Sweeping out the old lures of addiction Shelter program: Three agencies combine forces to treat drug-addicted homeless men, then provide jobs and housing for them.

March 10, 1996|By Ernest F. Imhoff | Ernest F. Imhoff,SUN STAFF

Laurie Schwartz, president of Downtown Partnership, figured more than four years ago that panhandlers holding signs, "Willing to work for food," were willing to work for food. It wasn't that simple.

"I was idealistic," said Ms. Schwartz, whose organization links businesses and public agencies to improve the downtown scene. "We began hiring homeless men off the street as sweepers. The problem was once they got their first paycheck, they disappeared -- usually to feed their drug addiction, not to pay their rent or to buy food. We quickly saw they needed more than a paycheck."

Ms. Schwartz puzzled over the problem with Tim Williams, who oversees the South Baltimore Station shelter drug-treatment program, and Gregory Cantori, whose Light Street Housing Corp. provides homes for low-income people. They forged an unusual three-pronged approach, which, after two years, is starting to pay off in downtown Baltimore with cleaner streets and cleaner sweepers.

"We three -- Tim, Greg and I -- exploit each other's strengths," Ms. Schwartz said, "and can offer recovering addicts support 24 hours a day."

The triangle program, Support for a Change works this way:

Drug-addicted homeless men enter the South Baltimore Homeless Shelter Inc. for screening, acceptance into temporary housing and addiction treatment. After being clean for an acceptable period, they are hired by the partnership as "Clean Sweep Ambassadors," starting at $4.50 an hour with health benefits. They transfer to transitional apartments in houses owned by Light Street Housing. Ten are ambassadors now. After two years, they look for other jobs.

Expected to graduate when he gains other employment is James A. Lee, a recovering addict who says he's been drug-free for three years and is acutely aware that sweepers are ousted if they stray.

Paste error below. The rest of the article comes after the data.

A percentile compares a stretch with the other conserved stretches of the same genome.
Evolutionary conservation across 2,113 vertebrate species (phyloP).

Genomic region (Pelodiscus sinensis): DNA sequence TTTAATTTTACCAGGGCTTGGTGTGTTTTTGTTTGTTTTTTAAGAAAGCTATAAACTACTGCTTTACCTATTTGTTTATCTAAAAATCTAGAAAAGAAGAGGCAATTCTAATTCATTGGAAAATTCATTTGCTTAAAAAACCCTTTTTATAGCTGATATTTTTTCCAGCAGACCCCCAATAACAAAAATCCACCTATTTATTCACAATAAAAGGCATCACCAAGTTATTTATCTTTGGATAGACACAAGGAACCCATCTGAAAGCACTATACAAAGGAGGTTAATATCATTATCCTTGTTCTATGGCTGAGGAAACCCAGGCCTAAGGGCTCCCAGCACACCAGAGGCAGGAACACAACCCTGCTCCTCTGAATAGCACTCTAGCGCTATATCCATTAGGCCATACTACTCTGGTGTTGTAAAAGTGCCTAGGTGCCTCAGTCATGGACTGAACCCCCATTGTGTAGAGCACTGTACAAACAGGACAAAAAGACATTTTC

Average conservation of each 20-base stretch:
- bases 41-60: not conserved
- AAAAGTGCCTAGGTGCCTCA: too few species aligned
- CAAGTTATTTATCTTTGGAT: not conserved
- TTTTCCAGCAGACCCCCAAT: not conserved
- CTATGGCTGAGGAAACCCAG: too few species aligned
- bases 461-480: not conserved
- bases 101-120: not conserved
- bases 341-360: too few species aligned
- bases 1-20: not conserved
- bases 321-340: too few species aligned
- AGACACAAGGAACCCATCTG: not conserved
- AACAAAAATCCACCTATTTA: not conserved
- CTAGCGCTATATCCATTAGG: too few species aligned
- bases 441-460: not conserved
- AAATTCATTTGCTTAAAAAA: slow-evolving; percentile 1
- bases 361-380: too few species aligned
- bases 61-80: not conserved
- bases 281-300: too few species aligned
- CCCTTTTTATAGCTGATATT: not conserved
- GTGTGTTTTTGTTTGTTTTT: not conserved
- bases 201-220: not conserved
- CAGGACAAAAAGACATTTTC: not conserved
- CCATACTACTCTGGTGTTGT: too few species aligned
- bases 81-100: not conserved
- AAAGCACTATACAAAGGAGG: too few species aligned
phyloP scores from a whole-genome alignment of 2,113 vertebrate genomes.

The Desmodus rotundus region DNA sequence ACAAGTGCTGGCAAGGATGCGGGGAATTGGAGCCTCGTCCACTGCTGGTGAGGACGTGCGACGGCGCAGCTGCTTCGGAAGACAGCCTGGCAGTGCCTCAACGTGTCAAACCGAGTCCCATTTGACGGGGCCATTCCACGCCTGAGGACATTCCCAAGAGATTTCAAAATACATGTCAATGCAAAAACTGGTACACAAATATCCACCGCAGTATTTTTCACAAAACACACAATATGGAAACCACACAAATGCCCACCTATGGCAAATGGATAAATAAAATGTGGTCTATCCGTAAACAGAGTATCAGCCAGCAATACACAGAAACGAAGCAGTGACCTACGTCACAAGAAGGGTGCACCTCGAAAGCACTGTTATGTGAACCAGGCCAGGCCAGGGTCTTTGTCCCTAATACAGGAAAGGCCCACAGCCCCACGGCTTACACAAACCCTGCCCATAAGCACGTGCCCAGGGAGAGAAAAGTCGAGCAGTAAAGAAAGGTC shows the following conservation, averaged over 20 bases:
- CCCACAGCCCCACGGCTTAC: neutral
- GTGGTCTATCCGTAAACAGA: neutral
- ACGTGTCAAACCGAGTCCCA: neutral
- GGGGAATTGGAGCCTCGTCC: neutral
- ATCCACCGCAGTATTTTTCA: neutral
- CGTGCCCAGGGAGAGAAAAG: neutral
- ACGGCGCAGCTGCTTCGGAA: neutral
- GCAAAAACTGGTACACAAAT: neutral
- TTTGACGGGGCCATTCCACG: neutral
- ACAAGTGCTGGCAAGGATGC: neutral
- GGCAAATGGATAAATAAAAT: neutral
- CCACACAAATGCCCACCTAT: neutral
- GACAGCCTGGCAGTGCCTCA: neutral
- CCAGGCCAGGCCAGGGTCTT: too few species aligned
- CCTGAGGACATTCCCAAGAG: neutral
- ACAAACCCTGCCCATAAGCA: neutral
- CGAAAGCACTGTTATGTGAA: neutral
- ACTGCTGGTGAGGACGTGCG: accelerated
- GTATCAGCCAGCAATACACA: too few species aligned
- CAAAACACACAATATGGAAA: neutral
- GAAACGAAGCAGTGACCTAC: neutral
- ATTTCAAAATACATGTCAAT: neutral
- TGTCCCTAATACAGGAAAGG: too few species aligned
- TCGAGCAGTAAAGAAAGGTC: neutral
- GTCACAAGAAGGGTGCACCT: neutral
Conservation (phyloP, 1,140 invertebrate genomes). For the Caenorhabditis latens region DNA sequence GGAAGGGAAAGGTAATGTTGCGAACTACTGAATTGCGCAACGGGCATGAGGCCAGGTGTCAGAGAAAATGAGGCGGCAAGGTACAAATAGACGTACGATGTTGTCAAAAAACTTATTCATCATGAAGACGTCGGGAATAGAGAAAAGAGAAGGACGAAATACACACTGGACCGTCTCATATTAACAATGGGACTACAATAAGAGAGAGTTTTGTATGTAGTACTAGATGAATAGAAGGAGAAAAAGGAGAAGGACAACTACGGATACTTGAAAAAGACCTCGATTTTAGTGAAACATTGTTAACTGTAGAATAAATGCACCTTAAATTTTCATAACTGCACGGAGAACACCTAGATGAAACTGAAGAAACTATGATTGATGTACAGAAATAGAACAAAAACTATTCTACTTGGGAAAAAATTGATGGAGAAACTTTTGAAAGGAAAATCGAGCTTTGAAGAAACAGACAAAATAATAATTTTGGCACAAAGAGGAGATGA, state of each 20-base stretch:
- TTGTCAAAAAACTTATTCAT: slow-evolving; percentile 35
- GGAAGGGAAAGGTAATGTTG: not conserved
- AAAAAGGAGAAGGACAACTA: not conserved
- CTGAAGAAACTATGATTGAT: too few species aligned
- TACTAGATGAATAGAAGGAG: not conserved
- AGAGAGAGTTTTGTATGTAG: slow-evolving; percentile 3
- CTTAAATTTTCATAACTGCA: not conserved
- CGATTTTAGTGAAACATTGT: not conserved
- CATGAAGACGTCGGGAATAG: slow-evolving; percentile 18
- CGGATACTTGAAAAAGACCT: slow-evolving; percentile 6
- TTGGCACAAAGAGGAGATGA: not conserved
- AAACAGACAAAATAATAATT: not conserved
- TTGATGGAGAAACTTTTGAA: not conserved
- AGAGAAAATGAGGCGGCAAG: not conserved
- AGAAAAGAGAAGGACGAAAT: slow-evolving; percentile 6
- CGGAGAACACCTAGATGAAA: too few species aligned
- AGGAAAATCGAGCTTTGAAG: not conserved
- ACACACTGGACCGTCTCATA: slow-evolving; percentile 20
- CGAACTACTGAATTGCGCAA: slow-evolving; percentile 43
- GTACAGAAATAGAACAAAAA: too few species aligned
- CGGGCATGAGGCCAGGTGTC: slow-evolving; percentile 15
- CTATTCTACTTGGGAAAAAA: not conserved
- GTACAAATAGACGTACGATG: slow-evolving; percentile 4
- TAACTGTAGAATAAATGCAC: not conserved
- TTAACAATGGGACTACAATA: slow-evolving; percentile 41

"I love the job, I made bad choices before, I have a new life now," said Mr. Lee, one of 28 uniformed sweepers who pick up trash (8,000 pounds last year), remove graffiti, weed tree wells, repaint benches and fire hydrants, clear vacant lots and chat with passersby and business people.

That all 10 of the formerly homeless sweepers are recovering addicts reflects a strong belief of the triangle founders -- most homeless people are substance abusers; unless you treat that, giving them jobs, housing and handouts is useless.

Ms. Schwartz secured funding from a federal block grant and the Abell Foundation to start the treatment-jobs-housing program.

"It's been so good, we'll be adding to the 10 from now on," said Everett Fullwood, a 25-year Baltimore city police veteran who directs all the sweepers and their two crew chiefs. "The guys are focused on their recovery and their work on the street. They're absolutely great."

Mr. Lee, 44, a former insulation mechanic, said his life was a mess before a jail term for shoplifting and the triangle program freed him from drugs.

"I did nine months in 1993 for boosting. I was homeless on and off for five years before that. I couldn't hold jobs. Drugs. I was killing myself. I wanted to change. A friend told me about South Baltimore Station. I went there Nov. 4, 1993, a week after I got out of jail. I'll never forget that day."

Mr. Lee was accepted into a no-nonsense drug recovery program run by Mr. Williams and the Rev. John Seaman, a Presbyterian minister, at the former firehouse (hence the name Station) at 142 West St. The 45 residents -- the program's capacity -- live there from three to nine months. As part of the bargain, they support each other.

Mr. Lee met strict rules and procedures. South Baltimore Station has mandatory daily treatment based on the 12 steps of Narcotics Anonymous and Alcoholics Anonymous, medical evaluation by Dr. David Barclay's team from the University of Maryland, barracks-like beds and footlockers, chores and a monthly fee system of from $25 to $125 for those with outside jobs.

After initial counseling, he was hired by Downtown Partnership as one of its new Clean Sweep Ambassadors in March 1994. Mr. Lee moved to another temporary shelter until Light Street housing became available in September 1994. The 10 triangle residents, in three rental houses on Light and Hanover Streets, share kitchens and bathrooms and have private bedrooms.

Mr. Lee stayed a year, paying the required $200 a month, before moving out on his own in September, into a house he purchased with his fiancee in West Baltimore. He has continued treatment on West Street in keeping with the program's three-year commitment to participants.

"Support for a Change has been a huge success," Mr. Seaman said. "I was a bit cynical at first. I was concerned this was a handout, giving them too much. But, instead, we give them opportunities. Just two have relapsed.

"About 1,000 people have lived here since 1991. We're getting better as we go on. Last year, 30 per cent of 180 residents completed the drug treatment program successfully and went on to transitional housing."

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